Feeling the heat: CEOs work hard on their exit plans too

Chitra Narayanan New Delhi | Updated on January 22, 2018 Published on November 24, 2015

As risks rise, Indian honchos are demanding better severance packages

He was at the steering wheel when the emission norms cheating scandal rocked Volkswagen. But CEO Martin Winterkorn may still be able to parachute away with $67 million plus a company car, thanks to the separation clause in his contract.

India is yet to see a CEO get such generous termination benefits. But after the drama surrounding Micromax Chairman Sanjay Kapoor’s curious exit from the company and the furious settlements now going on, the trend of large severance packages will pick up here too, predict HR consultants.

“Tiny Owl firings, — all these high-profile incidents are adding to the risk premium in the mind of Indian executives. It will have a cascading effect on the way exit clauses are written,” says Dony Kuriakose, Director, EDGE, an executive search firm.

Already exit clauses with a safety net for the CEO are a noticeable trend in C-suite hiring contracts in India. “It’s the CEOs who have come from overseas who are driving this trend,” says Ronesh Puri, MD, Executive Access.

Earlier, Indian companies were not open to severance packages and, the exit clause was largely to prevent the executive from joining competition. But today to get top flight CEOs, this is an important clause. Infosys is liable to pay Vishal Sikka a severance package that can go up to $10 million (this includes 18 months of base pay).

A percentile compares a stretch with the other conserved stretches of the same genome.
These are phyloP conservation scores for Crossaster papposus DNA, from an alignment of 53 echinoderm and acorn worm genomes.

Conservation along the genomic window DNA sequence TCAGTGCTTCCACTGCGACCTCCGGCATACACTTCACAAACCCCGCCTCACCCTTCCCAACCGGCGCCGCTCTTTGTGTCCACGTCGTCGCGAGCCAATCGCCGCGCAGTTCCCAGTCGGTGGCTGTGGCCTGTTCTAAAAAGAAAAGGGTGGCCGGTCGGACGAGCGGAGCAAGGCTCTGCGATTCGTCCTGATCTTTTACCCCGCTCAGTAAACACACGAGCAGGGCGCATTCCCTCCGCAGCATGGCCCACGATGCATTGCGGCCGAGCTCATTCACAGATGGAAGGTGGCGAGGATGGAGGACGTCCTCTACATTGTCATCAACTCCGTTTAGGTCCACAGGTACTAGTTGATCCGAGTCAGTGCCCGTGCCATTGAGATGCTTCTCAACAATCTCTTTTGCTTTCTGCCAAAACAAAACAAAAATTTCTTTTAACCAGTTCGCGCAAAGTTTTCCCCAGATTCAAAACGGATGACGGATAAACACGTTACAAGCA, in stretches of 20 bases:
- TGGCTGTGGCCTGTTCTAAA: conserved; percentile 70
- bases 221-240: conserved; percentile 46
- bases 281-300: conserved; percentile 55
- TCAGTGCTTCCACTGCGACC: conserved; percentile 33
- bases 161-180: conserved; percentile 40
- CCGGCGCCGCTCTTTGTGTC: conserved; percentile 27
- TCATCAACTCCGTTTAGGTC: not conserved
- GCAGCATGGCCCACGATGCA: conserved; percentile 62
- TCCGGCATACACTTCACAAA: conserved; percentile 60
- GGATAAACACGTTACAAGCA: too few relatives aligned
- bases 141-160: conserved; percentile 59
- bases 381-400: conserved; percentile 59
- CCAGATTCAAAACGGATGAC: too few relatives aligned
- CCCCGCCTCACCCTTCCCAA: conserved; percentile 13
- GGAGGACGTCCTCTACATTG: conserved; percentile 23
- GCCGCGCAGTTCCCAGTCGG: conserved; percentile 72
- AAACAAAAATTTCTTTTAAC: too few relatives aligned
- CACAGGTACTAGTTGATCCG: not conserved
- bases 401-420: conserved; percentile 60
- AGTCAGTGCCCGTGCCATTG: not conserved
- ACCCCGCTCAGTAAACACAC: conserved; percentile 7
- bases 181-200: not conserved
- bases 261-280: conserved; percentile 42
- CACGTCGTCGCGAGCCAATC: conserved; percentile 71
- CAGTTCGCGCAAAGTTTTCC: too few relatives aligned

Accelerating this trend is the valuation driven hiring ethos of some Indian companies.

“The moment the funding pattern changed, the whole hiring paradigm changed,” says one headhunter.

He describes how Indian start ups often scout for marquee names in a bid to attract funding or drive up valuations. When the funding does not come through or when the business plans of a group changes, exits are forced.

Despite the risks of joining VC-funded companies where investors may change suddenly, the salaries offered are tempting enough for the marquee name to consider the move. Also, sweetening the deal are some perks. Globally, there are elements like access to private jet, use of holiday homes and so on for a year after exit.

In India, however, the conversations are still mostly financial in nature, and largely to do with stock options, though Puri says, it’s not uncommon for companies to allow executives to use a car and driver and keep the club membership for a year after exit.

And increasingly as CEO contracts are customised, based on specific needs of the executive, we are bound to see these quirky clauses here as well. Meanwhile, the vesting time of stocks given to CEOs is coming down. Randstad’s CEO Moorthy Uppaluri describes how vesting time is now a minimum of just two years in some cases while maximum is five years.

But inking exit clauses does not guarantee a safety net. Consultants point out that exit settlements — even when put down on paper — are not easy to enforce in India.

Perhaps, our hard bargaining CEOs need to take a leaf out of their peers in the government, where the practice of exit clauses is pervasive. At Air India, for instance, former civil aviation secretaries get a lifetime supply of free tickets and unlimited upgrades for self and family.

Published on November 24, 2015
This article is closed for comments.
Please Email the Editor